Poems by Jean Ingelow, In Two Volumes, Volume II. eBook

This eBook from the Gutenberg Project consists of approximately 280 pages of information about Poems by Jean Ingelow, In Two Volumes, Volume II..

THE GYPSY’S SELLING SONG.

My good man—­he’s an old, old man—­
  And my good man got a fall,
To buy me a bargain so fast he ran
  When he heard the gypsies call: 
      “Buy, buy brushes,
      Baskets wrought o’ rushes. 
      Buy them, buy them, take them, try them,
        Buy, dames all.”

My old man, he has money and land,
  And a young, young wife am I.
Let him put the penny in my white hand
  When he hears the gypsies cry: 
      “Buy, buy laces,
      Veils to screen your faces. 
      Buy them, buy them, take and try them. 
        Buy, maids, buy.”

A WOOING SONG.

My fair lady’s a dear, dear lady—­
  I walked by her side to woo. 
In a garden alley, so sweet and shady,
  She answered, “I love not you,
      John, John Brady,”
      Quoth my dear lady,
“Pray now, pray now, go your way now,
      Do, John, do!”

Yet my fair lady’s my own, own lady,
  For I passed another day;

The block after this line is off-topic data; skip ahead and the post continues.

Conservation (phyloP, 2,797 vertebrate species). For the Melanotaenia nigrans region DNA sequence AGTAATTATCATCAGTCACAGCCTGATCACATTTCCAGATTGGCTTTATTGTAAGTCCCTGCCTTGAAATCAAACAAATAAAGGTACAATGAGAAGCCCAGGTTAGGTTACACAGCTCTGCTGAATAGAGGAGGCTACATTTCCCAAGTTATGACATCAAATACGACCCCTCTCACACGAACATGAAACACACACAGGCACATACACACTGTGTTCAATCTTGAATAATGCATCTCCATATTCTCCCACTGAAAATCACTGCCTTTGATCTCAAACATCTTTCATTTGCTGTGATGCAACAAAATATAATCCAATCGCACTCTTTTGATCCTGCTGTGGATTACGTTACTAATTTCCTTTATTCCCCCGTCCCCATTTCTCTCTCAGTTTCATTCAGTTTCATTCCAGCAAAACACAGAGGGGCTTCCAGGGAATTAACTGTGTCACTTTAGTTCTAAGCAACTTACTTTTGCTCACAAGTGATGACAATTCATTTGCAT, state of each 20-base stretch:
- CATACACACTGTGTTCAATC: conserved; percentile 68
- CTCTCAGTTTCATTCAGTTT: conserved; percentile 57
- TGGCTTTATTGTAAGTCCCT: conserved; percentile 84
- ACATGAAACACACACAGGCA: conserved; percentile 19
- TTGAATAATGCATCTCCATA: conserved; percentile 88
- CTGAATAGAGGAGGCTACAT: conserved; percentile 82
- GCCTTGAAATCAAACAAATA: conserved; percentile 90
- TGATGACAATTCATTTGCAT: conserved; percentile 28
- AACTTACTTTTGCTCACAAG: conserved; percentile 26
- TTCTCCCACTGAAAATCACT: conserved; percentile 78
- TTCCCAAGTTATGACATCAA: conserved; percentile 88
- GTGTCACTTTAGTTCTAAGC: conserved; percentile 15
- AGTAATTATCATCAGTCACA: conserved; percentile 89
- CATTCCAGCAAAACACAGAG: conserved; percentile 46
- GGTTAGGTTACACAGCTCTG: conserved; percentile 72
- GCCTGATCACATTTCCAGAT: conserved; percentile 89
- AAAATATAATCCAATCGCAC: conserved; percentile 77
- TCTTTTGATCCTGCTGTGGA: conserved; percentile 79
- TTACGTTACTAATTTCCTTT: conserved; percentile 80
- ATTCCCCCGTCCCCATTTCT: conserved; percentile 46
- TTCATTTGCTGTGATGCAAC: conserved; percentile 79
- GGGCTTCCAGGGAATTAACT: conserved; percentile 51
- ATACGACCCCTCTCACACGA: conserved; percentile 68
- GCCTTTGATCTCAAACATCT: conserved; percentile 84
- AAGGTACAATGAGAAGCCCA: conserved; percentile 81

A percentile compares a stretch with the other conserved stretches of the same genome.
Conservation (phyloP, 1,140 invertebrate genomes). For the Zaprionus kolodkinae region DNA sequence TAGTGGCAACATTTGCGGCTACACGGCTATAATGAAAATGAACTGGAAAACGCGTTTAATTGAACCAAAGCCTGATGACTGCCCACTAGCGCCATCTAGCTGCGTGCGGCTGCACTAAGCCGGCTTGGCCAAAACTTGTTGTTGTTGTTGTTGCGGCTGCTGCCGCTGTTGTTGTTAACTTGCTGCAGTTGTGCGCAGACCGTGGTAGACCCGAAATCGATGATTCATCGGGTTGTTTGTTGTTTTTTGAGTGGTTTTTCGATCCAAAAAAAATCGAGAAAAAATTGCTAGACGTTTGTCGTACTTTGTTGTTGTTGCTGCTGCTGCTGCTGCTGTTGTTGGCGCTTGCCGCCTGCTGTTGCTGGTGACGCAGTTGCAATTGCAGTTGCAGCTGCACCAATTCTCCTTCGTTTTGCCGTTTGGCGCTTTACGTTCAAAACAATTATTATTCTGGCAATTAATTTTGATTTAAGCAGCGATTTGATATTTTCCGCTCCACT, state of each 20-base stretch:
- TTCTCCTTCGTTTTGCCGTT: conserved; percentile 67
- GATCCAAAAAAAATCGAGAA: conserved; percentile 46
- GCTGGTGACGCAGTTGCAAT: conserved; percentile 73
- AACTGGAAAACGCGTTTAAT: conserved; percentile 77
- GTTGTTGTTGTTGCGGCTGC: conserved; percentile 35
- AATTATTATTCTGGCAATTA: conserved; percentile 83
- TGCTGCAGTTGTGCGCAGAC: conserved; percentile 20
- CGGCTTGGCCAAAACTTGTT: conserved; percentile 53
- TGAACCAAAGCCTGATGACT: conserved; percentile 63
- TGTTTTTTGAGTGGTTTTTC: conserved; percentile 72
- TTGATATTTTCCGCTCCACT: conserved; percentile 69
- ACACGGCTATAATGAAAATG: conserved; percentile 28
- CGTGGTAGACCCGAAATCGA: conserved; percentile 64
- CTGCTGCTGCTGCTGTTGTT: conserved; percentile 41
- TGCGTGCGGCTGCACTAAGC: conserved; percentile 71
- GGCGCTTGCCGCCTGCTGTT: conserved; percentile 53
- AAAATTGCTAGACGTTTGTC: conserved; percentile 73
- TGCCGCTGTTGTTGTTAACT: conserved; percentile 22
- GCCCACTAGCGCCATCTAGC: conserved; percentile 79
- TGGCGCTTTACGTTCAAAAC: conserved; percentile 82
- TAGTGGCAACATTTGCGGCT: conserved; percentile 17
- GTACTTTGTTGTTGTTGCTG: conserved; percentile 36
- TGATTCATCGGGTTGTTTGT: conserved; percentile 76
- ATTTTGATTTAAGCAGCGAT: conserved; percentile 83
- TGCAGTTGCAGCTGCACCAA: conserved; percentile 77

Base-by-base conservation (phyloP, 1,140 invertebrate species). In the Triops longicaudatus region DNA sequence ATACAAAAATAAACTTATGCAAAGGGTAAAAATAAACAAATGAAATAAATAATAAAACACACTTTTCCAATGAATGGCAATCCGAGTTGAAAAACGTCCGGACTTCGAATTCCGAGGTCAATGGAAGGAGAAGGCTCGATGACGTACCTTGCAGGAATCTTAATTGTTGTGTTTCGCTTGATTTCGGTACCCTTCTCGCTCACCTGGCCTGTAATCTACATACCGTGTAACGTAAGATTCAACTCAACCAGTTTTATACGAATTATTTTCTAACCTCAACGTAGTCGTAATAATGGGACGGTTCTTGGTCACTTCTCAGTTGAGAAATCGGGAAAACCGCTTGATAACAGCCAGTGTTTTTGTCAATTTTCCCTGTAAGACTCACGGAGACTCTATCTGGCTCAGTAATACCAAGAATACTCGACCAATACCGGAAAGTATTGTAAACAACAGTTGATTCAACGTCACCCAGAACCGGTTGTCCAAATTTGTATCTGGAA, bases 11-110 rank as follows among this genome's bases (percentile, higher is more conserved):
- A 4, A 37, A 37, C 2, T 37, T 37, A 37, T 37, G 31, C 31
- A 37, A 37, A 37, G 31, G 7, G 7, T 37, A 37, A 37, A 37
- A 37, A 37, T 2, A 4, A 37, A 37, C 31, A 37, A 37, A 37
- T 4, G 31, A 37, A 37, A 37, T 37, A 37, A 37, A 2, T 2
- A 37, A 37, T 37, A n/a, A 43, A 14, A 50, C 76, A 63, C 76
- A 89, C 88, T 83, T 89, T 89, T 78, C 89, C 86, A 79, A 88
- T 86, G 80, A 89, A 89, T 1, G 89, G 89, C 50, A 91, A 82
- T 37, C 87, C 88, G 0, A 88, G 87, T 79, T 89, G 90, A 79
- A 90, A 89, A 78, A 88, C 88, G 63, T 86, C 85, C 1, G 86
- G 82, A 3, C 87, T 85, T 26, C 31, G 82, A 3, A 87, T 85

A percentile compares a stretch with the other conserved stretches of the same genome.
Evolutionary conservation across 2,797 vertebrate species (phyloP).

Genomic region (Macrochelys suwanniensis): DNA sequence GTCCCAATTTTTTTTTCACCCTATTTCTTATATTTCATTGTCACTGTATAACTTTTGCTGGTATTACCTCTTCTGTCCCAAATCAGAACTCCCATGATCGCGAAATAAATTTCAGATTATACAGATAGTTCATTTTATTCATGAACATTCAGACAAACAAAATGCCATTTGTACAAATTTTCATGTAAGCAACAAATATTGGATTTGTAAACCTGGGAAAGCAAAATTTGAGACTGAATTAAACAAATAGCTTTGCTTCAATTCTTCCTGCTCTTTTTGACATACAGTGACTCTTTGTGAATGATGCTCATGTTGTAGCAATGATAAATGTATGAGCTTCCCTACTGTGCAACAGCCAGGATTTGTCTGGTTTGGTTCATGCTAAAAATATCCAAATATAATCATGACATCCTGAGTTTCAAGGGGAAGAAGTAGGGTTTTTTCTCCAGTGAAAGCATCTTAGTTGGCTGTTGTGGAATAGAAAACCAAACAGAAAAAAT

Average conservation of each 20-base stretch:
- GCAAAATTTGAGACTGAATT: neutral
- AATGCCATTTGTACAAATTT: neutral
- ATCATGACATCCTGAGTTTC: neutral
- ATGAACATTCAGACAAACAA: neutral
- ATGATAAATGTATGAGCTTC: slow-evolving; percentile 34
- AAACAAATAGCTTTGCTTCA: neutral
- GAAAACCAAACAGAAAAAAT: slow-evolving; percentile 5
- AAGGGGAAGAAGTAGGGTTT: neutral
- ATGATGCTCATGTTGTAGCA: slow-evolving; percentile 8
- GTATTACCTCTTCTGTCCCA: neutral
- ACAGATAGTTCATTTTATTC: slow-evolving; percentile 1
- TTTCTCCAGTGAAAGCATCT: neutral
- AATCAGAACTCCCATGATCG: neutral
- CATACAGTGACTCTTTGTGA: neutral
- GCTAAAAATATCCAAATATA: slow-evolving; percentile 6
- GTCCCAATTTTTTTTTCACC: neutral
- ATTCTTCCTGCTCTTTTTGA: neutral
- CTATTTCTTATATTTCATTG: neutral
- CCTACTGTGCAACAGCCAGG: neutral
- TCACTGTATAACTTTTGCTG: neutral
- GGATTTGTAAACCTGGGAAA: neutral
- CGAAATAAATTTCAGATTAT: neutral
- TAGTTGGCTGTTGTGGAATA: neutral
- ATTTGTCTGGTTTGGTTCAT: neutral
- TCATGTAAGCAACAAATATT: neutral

While making her moan, she sat all alone,
  And thus, and thus did she say: 
      “John, John Brady,”
      Quoth my dear lady,
“Do now, do now, once more woo now. 
      Pray, John, pray!”

A COURTING SONG.

“Master,” quoth the auld hound
  “Where will ye go?”
“Over moss, over muir,
  To court my new jo.” 
“Master, though the night be merk,
  I’se follow through the snow.

“Court her, master, court her,
  So shall ye do weel;
But and ben she’ll guide the house,
  I’se get milk and meal. 
Ye’se get lilting while she sits
  With her rock and reel.”

“For, oh! she has a sweet tongue,
  And een that look down,
A gold girdle for her waist,
  And a purple gown. 
She has a good word forbye
  Fra a’ folk in the town.”

LOVE’S THREAD OF GOLD.

In the night she told a story,
  In the night and all night through,
While the moon was in her glory,
  And the branches dropped with dew.

’Twas my life she told, and round it
  Rose the years as from a deep;
In the world’s great heart she found it,
  Cradled like a child asleep.

In the night I saw her weaving
  By the misty moonbeam cold,
All the weft her shuttle cleaving
  With a sacred thread of gold.

Ah! she wept me tears of sorrow,
  Lulling tears so mystic sweet;
Then she wove my last to-morrow,
  And her web lay at my feet.

Of my life she made the story: 
  I must weep—­so soon ’twas told! 
But your name did lend it glory,
  And your love its thread of gold!

THE LEAVES OF LIGN ALOES.

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Poems by Jean Ingelow, In Two Volumes, Volume II. from Project Gutenberg. Public domain.
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